16 Association of Governing Boards of Universities and Colleges. All Rights Reserved. Responsibilities of Foundation Boards I Maintain the foundation’s fiscal integrity, preserve and protect its assets and provide financial oversight Ensure that the work of the foundation is aligned with the strategic priorities of the host institution Work with the chief executive on the foundation’s long- term strategic plan, and participate in, approve, and monitor progress of the foundation’s plan 16www.agb.org

17 Association of Governing Boards of Universities and Colleges. All Rights Reserved. Responsibilities of Foundation Boards II Engage directly in fundraising, and provide diligent stewardship of philanthropic contributions Advocate for the institution in keeping with its public purpose and the state’s or county’s public agenda Support the foundation chief executive and provide oversight as appropriate, given the position’s reporting relationships Conduct the board’s business in an exemplary fashion and periodically assess the performance of the board, its committees, and its membe rs 17www.agb.org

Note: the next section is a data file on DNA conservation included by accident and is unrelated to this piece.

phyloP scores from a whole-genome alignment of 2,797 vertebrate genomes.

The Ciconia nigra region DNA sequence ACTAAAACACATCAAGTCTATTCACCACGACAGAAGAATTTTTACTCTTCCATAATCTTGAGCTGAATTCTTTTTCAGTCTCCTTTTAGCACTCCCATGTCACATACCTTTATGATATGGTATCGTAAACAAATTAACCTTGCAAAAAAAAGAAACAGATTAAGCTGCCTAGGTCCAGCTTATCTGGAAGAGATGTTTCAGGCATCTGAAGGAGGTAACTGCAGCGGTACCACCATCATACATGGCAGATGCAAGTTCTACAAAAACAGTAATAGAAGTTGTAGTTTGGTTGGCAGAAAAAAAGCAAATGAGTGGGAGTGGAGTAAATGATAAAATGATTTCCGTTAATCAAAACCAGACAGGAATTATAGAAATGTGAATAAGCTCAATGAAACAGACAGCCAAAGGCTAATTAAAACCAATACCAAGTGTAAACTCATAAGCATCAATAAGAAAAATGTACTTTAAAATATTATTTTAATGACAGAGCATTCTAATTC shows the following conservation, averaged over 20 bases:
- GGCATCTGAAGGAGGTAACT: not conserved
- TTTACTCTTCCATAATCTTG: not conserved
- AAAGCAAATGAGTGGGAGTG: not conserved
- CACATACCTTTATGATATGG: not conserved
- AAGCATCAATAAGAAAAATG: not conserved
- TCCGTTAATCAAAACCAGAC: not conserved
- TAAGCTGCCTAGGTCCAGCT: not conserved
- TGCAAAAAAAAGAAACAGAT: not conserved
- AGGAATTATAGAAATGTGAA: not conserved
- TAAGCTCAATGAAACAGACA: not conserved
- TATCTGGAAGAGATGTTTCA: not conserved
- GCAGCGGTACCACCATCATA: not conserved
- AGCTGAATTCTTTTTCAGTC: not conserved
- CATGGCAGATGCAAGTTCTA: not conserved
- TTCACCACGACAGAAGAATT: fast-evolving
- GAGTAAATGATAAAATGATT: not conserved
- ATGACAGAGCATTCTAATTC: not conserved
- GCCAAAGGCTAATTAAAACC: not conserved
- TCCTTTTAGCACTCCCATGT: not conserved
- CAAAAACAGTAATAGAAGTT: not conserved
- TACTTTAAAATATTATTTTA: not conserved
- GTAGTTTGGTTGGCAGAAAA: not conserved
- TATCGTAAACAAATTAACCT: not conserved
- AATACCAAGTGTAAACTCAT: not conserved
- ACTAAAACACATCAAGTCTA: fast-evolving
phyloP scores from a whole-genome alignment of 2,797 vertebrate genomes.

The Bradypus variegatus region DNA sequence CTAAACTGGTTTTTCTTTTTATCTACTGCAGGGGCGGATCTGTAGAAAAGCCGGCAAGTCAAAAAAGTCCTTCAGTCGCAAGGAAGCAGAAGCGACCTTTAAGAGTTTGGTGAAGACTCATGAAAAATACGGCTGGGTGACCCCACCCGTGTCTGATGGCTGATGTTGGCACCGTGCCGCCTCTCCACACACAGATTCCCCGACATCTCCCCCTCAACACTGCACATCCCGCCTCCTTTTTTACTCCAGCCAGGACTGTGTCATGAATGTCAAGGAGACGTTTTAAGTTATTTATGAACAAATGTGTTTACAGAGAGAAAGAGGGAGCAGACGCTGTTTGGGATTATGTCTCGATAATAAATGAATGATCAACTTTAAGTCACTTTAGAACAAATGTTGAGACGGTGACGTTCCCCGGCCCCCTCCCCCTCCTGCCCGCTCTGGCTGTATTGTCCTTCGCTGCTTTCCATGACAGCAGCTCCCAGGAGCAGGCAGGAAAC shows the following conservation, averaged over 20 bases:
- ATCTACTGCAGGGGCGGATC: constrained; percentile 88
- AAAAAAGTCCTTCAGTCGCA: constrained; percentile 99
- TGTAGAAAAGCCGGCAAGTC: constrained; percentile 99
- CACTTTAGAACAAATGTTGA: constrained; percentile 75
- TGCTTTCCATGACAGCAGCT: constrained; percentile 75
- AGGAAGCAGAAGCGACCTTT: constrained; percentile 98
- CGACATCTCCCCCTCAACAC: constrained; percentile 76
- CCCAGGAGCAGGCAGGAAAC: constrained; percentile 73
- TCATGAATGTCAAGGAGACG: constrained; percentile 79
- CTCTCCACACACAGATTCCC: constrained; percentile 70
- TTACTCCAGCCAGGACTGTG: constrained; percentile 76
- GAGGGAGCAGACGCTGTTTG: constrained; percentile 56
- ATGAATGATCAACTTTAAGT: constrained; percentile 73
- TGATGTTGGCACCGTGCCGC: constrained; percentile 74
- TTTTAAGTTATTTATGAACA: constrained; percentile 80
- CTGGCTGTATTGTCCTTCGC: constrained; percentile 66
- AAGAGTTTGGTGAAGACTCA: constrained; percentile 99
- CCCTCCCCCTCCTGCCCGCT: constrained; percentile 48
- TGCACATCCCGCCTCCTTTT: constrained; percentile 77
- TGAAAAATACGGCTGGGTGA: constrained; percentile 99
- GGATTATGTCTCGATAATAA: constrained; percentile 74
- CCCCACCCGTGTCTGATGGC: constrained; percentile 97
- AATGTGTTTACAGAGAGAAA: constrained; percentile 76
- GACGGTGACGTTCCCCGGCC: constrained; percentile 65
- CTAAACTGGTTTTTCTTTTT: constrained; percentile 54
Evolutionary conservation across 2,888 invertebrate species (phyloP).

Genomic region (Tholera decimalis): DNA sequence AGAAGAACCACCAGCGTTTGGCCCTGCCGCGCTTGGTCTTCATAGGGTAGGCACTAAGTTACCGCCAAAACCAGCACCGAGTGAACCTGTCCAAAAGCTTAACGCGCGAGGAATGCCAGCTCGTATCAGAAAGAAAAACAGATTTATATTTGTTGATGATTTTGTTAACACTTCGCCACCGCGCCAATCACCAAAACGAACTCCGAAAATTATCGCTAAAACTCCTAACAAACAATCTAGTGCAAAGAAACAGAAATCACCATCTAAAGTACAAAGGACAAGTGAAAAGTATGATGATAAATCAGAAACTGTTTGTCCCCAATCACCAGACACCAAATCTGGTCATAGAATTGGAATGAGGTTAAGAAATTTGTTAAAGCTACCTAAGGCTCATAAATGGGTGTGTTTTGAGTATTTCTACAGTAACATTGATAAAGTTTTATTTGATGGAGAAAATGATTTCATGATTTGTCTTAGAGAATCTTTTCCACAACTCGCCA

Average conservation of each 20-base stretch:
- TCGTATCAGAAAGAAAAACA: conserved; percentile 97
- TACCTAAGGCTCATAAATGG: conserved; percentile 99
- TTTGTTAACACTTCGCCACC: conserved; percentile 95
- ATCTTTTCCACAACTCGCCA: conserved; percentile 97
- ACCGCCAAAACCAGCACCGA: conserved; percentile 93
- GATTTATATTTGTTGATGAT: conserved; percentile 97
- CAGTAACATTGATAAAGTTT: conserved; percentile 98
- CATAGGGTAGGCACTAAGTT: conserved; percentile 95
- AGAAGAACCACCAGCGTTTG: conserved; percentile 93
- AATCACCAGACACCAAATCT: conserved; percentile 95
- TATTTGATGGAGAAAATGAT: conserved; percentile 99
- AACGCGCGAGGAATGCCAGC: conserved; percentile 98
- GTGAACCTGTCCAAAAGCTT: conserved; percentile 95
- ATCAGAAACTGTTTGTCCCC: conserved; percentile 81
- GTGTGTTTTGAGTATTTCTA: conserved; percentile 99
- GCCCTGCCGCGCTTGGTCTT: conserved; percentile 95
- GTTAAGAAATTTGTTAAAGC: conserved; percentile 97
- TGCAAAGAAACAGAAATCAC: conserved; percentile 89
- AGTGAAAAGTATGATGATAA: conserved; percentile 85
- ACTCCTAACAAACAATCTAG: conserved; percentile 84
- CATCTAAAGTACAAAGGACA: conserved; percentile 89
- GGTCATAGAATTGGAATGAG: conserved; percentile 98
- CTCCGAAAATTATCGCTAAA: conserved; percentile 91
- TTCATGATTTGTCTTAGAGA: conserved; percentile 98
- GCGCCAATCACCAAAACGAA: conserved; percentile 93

18 Association of Governing Boards of Universities and Colleges. All Rights Reserved. Expectations of Foundation Board Members I 1.Articulate and support the foundation’s mission and purpose 2.Develop a thorough knowledge of the institution’s mission, strategic priorities, challenges, and opportunities 3.Understand and respect the distinct roles of the foundation and institution boards 4.Accept the fiduciary responsibilities of foundation board members and adhere to foundation policies and practices 5.Scrupulously avoid conflicts of interest and adhere to foundation policy 18www.agb.org